Headache. A 2011 systematic review found evidence that suggests that chiropractic SMT might be as effective as propranolol or topiramate in the prevention of migraine headaches. A 2011 systematic review found evidence that does not support the use of SM for the treatment of migraine headaches. A 2006 review found no rigorous evidence supporting SM or other manual therapies for tension headache. A 2005 review found that the evidence was weak for effectiveness of chiropractic manipulation for tension headache, and that it was probably more effective for tension headache than for migraine. A 2004 Cochrane review found evidence that suggests SM may be effective for migraine, tension headache and cervicogenic headache.
Although mixers are the majority group, many of them retain belief in vertebral subluxation as shown in a 2003 survey of 1100 North American chiropractors, which found that 88% wanted to retain the term "vertebral subluxation complex", and that when asked to estimate the percent of disorders of internal organs (such as the heart, the lungs, or the stomach) that subluxation significantly contributes to, the mean response was 62%. A 2008 survey of 6,000 American chiropractors demonstrated that most chiropractors seem to believe that a subluxation-based clinical approach may be of limited utility for addressing visceral disorders, and greatly favored non-subluxation-based clinical approaches for such conditions. The same survey showed that most chiropractors generally believed that the majority of their clinical approach for addressing musculoskeletal/biomechanical disorders such as back pain was based on subluxation. Chiropractors often offer conventional therapies such as physical therapy and lifestyle counseling, and it may for the lay person be difficult to distinguish the unscientific from the scientific.
The percentage of the population that utilizes chiropractic care at any given time generally falls into a range from 6% to 12% in the U.S. and Canada, with a global high of 20% in Alberta in 2006. In 2008, chiropractors were reported to be the most common CAM providers for children and adolescents, consuming up to 14% of all visits to chiropractors. In 2008, there were around 60,000 chiropractors practicing in North America. In 2002–03, the majority of those who sought chiropractic did so for relief from back and neck pain and other neuromusculoskeletal complaints; most do so specifically for low back pain. The majority of U.S. chiropractors participate in some form of managed care. Although the majority of U.S. chiropractors view themselves as specialists in neuroleptic malignant syndrome conditions, many also consider chiropractic as a type of primary care. In the majority of cases, the care that chiropractors and physicians provide divides the market, however for some, their care is complementary.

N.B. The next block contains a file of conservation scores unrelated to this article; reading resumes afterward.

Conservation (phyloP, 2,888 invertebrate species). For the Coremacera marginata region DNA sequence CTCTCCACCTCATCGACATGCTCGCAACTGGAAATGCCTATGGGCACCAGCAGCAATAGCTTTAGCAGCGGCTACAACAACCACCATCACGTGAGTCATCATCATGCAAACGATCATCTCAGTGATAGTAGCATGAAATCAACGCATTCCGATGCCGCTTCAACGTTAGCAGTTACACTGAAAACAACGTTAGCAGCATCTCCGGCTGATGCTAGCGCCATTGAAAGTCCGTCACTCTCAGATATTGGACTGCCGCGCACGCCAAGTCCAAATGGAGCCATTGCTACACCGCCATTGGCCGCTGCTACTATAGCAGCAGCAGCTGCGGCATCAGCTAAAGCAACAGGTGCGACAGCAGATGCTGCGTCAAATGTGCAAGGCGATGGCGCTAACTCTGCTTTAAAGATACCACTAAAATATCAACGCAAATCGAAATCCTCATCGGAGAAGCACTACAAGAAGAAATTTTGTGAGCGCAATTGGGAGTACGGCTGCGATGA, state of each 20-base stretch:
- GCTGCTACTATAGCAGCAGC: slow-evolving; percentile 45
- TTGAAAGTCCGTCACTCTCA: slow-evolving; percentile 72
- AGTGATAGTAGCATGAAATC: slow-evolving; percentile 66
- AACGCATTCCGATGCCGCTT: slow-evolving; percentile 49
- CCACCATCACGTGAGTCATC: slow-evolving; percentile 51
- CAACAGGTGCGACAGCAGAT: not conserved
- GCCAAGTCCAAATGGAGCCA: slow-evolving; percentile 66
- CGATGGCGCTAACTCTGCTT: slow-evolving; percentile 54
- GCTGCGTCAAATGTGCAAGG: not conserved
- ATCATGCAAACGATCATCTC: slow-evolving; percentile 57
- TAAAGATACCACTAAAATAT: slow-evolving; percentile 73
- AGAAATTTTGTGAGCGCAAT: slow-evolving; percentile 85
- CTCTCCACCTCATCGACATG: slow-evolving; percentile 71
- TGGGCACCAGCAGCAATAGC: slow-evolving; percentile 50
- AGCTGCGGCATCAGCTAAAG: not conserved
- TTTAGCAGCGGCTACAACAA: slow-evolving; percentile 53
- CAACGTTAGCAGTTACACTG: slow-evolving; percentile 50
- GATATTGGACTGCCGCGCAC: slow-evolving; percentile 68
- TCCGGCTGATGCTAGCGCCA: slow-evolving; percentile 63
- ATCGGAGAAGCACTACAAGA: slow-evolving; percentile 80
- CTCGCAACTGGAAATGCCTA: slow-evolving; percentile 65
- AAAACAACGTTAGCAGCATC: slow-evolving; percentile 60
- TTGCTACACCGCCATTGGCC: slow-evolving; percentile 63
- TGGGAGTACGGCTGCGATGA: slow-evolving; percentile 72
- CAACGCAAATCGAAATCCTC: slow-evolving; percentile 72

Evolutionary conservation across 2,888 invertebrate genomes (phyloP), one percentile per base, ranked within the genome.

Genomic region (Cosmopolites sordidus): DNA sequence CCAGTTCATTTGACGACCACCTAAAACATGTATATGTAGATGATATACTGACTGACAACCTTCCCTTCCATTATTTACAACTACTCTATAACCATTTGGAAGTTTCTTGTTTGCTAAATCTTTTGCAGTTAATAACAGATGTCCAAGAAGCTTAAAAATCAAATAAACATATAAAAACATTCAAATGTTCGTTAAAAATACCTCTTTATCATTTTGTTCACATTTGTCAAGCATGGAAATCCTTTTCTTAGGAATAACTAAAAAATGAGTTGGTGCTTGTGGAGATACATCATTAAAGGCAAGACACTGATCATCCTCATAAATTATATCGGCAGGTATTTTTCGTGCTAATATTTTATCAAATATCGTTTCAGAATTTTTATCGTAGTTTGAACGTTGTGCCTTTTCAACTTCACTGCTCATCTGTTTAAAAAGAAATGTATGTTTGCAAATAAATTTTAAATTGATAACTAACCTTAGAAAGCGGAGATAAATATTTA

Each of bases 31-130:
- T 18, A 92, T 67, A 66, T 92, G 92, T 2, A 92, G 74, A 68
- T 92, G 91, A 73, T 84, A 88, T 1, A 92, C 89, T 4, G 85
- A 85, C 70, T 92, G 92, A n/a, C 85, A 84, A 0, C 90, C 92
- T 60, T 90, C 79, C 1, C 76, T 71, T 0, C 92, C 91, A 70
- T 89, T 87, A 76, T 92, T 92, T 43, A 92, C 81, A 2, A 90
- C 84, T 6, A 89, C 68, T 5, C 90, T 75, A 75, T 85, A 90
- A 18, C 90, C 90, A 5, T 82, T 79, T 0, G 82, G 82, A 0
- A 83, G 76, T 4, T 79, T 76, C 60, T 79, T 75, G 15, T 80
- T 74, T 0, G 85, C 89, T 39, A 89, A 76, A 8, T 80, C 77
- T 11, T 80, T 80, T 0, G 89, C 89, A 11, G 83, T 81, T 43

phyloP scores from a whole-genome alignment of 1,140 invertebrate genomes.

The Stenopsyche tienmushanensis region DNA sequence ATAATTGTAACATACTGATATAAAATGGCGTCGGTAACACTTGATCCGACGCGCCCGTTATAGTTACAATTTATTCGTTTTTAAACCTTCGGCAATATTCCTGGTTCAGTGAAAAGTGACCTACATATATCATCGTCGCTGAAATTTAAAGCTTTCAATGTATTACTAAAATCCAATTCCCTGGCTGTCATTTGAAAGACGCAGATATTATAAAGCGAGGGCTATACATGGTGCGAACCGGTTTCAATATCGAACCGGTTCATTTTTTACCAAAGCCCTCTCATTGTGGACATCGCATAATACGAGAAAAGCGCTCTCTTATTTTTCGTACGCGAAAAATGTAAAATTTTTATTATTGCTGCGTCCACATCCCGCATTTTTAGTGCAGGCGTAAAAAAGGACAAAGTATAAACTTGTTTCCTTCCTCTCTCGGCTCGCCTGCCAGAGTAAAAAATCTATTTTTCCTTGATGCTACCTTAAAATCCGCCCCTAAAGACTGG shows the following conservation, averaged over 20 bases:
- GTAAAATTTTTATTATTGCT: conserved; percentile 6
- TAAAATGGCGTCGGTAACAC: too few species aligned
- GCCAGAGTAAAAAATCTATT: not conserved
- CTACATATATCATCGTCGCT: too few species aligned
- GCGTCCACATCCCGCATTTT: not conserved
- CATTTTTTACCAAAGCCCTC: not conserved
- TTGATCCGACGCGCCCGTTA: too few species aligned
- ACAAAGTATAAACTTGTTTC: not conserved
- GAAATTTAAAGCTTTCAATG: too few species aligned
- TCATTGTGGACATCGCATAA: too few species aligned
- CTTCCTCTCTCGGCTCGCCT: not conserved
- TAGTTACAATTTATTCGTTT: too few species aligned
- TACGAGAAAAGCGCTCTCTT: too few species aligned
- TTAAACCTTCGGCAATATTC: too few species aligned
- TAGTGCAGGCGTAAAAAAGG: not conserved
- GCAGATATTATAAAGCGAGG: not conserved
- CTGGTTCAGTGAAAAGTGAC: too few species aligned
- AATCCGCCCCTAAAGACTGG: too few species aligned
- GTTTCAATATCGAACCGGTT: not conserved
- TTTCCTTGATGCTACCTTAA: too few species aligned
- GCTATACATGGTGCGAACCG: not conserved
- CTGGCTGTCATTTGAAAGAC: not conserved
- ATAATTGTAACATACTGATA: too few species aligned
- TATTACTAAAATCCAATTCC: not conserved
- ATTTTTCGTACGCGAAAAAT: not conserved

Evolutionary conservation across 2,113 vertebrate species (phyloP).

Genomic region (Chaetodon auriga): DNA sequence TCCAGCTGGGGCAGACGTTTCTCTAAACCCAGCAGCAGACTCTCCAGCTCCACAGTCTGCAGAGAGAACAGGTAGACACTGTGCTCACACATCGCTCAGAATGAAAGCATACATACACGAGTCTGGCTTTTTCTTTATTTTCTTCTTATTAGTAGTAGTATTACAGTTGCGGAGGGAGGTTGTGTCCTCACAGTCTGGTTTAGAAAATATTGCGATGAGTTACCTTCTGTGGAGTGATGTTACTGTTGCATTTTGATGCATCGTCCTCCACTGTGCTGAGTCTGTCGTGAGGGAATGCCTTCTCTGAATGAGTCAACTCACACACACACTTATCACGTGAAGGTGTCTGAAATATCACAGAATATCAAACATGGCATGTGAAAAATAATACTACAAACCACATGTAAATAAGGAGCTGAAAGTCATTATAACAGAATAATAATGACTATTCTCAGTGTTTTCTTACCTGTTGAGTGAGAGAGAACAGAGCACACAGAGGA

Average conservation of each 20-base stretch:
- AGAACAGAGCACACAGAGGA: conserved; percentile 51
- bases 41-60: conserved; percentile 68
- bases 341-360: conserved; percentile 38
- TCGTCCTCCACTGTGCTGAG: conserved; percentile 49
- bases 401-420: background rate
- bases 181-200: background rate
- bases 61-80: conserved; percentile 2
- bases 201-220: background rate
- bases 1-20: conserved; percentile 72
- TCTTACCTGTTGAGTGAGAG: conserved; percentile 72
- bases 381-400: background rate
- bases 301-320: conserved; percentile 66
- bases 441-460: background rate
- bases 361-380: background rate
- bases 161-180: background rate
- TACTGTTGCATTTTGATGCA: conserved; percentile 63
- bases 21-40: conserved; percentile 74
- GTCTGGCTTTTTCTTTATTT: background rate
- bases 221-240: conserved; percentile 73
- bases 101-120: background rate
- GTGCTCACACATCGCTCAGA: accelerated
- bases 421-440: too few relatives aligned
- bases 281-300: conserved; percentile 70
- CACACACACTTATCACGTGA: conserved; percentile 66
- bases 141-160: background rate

In addition to practicing chiropractic, Dr. Robins has taught on the college/university level since 1999 instructing and developing courses in health sciences as well as health care management. Being in Indianapolis has provided the opportunity for Dr. Robins to actively participate in legislative bodies addressing issues that impact governmental health policies and regulations toward healthcare. She has also worked with health care lobbies to affect change in legislation and has had the opportunity to participate in a professional exchange to Korea with a U.S. Delegation.
Studies have not confirmed the effectiveness of prolotherapy or sclerotherapy for pain relief, used by some chiropractors, osteopaths, and medical doctors, to treat chronic back pain, the type of pain that may come on suddenly or gradually and lasts more than three months. The therapy involves injections such as sugar water or anesthetic in hopes of strengthening the ligaments in the back.